Neither seen nor heard: the legally (in)visible condition of South African domestic workers sexually harassed in the homes in which they work.
Masters thesis, UCL (University College London).
Accepting that a nation isn't free until its women are free, this thesis engages critically with specific aspects of South Africa's developing Gender Law jurisprudence and its theoretical underpinnings in assessing the extent to which the conceptualisation, interpretation and application of relevant rights, principles and legislative provisions meet the objectives of substantive equality given the complex discrimination in the lived realities of women's lives - particularly those of the most vulnerable and marginalized, being poor, black women, domestic workers sexually harassed in the homes in which they work. The thesis further explores these women's bodies and lives as sites of resisting oppression and ongoing, embodied, discrimination – positing that 'the struggle' is not over, it is merely that the veils of secrecy in which the sexual harassment of domestic workers has traditionally been shrouded are being lifted, revealing the need for more nuanced legal understanding as well as contextually sensitive and indigenous responses aimed at providing meaningful protection as well as transformative relief. Concluding that these women's equality rights remain poignantly unfulfilled, strategic litigation, law and systemic reform as well as further recommendations for research, advocacy, skills development and socio-economic upliftment are proffered as part of a multi-pronged and inter-sectoral methodological course aimed at enhancing their substantive equality and addressing lacunae that remain.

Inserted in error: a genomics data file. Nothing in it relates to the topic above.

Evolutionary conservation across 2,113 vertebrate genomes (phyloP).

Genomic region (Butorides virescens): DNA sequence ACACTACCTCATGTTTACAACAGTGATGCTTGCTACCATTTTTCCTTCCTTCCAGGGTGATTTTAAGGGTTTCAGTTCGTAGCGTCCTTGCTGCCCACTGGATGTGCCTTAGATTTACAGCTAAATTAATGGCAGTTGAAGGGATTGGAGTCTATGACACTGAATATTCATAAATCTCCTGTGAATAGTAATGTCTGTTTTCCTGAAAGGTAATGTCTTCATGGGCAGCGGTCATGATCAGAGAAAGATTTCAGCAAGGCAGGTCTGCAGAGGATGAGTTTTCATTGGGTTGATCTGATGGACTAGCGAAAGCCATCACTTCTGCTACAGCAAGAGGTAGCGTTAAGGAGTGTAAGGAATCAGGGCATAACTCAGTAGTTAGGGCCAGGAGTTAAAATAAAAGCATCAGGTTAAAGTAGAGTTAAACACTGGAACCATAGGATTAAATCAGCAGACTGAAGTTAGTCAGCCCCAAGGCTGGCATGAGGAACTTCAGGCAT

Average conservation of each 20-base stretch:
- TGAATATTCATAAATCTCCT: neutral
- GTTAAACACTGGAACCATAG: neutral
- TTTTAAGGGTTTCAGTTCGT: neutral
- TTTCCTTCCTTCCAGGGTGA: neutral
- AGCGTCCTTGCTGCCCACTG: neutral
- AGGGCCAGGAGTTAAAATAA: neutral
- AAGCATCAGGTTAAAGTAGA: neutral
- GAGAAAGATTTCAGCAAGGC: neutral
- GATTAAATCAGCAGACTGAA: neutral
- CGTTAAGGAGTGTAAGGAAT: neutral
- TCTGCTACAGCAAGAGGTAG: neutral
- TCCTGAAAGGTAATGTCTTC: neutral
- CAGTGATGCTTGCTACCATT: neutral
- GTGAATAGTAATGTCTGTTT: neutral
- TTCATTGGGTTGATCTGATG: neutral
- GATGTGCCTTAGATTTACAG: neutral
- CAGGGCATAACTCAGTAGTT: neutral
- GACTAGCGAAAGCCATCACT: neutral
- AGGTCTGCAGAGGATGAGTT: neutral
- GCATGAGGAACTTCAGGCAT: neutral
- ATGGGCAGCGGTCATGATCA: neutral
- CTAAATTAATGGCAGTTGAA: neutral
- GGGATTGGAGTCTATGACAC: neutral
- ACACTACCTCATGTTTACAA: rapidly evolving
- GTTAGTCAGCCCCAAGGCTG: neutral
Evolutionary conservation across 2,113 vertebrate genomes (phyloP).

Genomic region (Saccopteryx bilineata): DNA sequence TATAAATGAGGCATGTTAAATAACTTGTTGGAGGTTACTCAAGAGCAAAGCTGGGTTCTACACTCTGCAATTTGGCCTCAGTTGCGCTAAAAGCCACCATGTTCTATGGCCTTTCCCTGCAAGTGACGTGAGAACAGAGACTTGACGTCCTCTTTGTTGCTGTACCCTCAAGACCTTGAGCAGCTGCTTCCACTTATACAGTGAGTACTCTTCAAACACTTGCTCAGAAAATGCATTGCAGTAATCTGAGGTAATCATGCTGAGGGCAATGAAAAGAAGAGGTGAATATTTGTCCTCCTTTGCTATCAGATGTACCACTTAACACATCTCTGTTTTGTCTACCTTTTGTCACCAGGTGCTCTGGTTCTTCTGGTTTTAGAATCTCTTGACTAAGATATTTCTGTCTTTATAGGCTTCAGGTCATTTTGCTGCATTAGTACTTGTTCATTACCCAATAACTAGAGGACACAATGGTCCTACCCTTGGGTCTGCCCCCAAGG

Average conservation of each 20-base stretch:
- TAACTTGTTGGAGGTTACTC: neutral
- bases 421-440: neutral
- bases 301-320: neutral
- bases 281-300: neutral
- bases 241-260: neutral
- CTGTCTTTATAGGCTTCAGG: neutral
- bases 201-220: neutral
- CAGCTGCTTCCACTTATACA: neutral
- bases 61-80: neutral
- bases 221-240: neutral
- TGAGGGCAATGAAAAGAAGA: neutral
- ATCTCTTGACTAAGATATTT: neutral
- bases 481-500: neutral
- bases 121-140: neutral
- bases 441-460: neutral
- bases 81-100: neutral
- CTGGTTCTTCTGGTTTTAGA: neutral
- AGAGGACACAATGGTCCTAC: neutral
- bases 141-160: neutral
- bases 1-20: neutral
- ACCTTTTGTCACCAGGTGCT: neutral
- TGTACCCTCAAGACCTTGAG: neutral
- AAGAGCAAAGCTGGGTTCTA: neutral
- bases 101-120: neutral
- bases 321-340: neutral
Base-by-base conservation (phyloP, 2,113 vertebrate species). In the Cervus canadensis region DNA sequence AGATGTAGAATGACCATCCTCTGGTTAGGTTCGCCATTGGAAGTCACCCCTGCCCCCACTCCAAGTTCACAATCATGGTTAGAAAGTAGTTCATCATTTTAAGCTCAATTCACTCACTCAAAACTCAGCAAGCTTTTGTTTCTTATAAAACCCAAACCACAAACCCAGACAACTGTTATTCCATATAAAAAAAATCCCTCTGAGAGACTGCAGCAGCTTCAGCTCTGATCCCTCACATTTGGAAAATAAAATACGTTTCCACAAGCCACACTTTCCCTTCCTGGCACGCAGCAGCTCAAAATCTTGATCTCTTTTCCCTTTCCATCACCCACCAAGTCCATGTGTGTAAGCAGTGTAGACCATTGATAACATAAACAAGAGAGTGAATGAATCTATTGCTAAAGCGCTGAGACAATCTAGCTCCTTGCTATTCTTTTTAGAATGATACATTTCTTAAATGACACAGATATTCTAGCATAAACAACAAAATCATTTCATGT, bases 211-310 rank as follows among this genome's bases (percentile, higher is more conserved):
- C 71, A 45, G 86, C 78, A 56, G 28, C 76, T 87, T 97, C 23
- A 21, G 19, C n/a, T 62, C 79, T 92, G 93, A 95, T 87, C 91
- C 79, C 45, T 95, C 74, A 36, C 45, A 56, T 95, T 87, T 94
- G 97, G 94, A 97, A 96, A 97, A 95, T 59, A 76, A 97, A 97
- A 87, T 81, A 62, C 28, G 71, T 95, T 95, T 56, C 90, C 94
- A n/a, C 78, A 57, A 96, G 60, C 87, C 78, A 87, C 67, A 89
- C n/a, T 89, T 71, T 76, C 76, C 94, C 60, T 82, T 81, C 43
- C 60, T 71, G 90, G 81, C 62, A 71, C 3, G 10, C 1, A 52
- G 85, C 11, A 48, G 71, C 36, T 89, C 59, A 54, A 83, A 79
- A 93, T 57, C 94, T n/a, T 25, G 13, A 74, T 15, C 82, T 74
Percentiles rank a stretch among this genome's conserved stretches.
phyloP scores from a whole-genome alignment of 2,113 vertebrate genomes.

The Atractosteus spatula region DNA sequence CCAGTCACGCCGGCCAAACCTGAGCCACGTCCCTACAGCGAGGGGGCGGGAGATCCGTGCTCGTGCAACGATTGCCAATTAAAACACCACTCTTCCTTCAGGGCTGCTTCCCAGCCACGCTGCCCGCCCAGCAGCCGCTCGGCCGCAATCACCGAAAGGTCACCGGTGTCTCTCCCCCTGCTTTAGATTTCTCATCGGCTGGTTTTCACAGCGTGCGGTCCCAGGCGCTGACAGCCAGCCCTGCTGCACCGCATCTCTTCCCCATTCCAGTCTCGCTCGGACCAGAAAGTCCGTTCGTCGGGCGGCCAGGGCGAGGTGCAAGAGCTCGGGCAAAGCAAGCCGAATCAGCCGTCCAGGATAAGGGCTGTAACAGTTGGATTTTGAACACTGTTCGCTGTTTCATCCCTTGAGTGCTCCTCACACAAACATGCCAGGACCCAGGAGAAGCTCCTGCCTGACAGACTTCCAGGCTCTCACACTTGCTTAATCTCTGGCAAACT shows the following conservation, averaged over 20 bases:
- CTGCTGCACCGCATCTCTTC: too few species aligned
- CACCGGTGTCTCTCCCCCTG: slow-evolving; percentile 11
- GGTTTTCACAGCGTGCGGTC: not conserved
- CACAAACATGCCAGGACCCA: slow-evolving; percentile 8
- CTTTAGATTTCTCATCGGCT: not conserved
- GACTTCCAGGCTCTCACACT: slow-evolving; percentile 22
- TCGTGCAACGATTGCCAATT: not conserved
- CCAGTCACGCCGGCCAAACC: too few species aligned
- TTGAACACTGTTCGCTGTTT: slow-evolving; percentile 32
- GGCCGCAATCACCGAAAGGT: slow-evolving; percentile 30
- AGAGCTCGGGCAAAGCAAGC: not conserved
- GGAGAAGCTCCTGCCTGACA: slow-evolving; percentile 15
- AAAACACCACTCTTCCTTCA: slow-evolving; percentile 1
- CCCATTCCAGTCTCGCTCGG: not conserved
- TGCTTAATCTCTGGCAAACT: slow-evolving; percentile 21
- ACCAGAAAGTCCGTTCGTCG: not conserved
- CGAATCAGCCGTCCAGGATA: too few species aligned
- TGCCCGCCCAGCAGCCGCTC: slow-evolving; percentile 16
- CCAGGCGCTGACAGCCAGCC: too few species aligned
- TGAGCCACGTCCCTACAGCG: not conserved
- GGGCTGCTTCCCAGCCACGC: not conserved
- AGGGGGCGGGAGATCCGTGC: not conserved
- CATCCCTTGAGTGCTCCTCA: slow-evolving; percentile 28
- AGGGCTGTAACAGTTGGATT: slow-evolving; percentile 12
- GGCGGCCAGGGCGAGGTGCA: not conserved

|Title:||Neither seen nor heard: the legally (in)visible condition of South African domestic workers sexually harassed in the homes in which they work|
|Additional information:||Permission for digitisation not received|
|UCL classification:||UCL > School of Arts and Social Sciences > Faculty of Laws|
Archive Staff Only